To go back to DuChemin, he claims that the photographs that mean the most ‘are the ones made in that tension of learning to express your vision.’ This suggests that expressing vision is not easy. It may be challenging but it is part of our photographic journey, part of our way of grappling with how we see the world and making images to convey that view to others. And because our vision is not something that others can see, finding and expressing our vision is a process that we have to go through by ourselves. Part of the work is reflecting on our vision, knowing what our vision is, what it looks like, even how it is changing, the other part is getting out and making images that try to express that vision. These two aspects of the process are interdependent. Reflecting on our work leads us to taking new approaches and trying new things, while creating new images leads us back to reflecting on what we have created and seeing how it fits with our overall vision. For me, one way of reflecting on my vision is writing about the topic in this blog, so blogging has become an important element in my photographic journey and has helped me become more passionate about the photographs I make.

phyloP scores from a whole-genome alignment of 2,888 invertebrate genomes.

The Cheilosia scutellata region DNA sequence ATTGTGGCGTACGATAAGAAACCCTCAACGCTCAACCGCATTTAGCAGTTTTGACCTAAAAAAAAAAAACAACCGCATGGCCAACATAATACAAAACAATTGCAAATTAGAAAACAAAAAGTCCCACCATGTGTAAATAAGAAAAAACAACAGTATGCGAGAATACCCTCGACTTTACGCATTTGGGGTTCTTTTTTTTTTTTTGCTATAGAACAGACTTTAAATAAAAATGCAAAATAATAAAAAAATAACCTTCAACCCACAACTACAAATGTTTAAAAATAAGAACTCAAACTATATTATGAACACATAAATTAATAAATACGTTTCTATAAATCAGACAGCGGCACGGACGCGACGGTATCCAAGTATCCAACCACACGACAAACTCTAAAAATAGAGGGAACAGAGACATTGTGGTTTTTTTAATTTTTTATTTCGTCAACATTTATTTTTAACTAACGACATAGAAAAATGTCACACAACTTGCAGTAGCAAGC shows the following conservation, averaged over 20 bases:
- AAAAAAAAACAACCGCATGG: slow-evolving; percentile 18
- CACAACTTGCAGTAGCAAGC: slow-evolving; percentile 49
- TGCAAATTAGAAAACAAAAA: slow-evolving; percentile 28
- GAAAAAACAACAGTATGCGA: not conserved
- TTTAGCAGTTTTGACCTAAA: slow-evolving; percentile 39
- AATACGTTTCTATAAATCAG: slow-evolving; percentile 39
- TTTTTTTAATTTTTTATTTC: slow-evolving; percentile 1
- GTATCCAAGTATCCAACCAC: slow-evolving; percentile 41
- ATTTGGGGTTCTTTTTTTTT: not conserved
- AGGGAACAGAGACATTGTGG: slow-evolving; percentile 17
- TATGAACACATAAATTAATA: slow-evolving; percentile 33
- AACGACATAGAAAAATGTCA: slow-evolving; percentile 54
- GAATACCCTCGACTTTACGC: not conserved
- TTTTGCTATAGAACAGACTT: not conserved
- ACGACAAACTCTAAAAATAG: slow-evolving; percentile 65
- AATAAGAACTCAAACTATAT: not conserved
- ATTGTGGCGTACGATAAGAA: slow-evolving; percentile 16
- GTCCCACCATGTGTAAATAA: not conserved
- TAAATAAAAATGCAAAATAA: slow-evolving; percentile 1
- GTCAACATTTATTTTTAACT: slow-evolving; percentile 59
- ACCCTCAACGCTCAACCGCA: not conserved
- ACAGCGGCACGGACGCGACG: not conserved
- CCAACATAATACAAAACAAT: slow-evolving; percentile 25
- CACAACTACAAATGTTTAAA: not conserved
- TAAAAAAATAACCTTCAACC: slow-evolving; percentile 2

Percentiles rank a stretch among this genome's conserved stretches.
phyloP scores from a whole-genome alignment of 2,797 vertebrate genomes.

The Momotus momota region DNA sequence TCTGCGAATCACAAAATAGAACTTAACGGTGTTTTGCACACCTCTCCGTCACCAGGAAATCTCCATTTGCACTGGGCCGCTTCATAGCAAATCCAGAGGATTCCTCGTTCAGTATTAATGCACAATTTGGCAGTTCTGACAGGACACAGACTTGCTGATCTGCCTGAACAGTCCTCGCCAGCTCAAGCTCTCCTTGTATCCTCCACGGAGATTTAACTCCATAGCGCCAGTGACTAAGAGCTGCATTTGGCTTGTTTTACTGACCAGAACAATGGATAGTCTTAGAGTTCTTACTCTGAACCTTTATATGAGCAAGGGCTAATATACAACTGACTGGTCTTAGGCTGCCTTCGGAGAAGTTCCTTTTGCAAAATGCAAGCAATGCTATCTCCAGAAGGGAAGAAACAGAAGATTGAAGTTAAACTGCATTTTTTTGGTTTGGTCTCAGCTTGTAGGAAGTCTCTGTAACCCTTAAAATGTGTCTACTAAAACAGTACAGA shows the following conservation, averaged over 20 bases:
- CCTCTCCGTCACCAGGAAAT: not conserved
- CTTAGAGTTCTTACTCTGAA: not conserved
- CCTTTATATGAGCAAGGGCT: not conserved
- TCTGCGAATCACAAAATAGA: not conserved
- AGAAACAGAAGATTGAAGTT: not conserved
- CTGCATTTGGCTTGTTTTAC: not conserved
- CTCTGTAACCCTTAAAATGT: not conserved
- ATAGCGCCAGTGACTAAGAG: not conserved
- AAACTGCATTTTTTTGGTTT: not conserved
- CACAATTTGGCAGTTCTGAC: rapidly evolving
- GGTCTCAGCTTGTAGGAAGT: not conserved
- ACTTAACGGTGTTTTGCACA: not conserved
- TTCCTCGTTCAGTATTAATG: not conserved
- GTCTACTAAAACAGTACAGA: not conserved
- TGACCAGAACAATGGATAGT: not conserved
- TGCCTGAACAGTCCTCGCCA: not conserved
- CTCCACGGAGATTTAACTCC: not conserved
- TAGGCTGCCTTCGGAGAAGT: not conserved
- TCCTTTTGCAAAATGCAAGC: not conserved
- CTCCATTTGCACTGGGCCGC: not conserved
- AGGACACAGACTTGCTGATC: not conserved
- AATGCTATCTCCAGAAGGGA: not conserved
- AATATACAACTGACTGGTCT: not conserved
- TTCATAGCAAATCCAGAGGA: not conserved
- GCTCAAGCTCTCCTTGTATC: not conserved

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Sometimes I see something unusual and capture the image!

Occasionally, I find on a photo shoot that there is nothing to take, nothing ‘calls’ me and I go home empty handed or with a few shots of which I am not very proud. At other times something will call me and I will do anything I can to frame the perfect shot for myself. In photography, every time we line up our shot - choose the location, angle, light, distance - every time we wait a moment, adjust our focus, change direction, every time we move a little closer, move to the left or to the right, every time we include or exclude something from our picture, it is an expression of our vision, of how we see the world, of what is important to us. Even the images we end up deleting are not total rejects - they teach us something about what we want and don't want, how we want our image to be, what we need to do to achieve that image.





I remember taking this shot - I was on a photo shoot experimenting with depth of field. I almost ended up falling down a grassy bank in my effort to get this image, but it was the one I wanted! It expresses something of myself at that moment in time, how I felt about that particular image that I nearly injured myself trying to capture it!




Photographs are everywhere. The destination is much less important than the vision you bring to it.” – Dan Carr.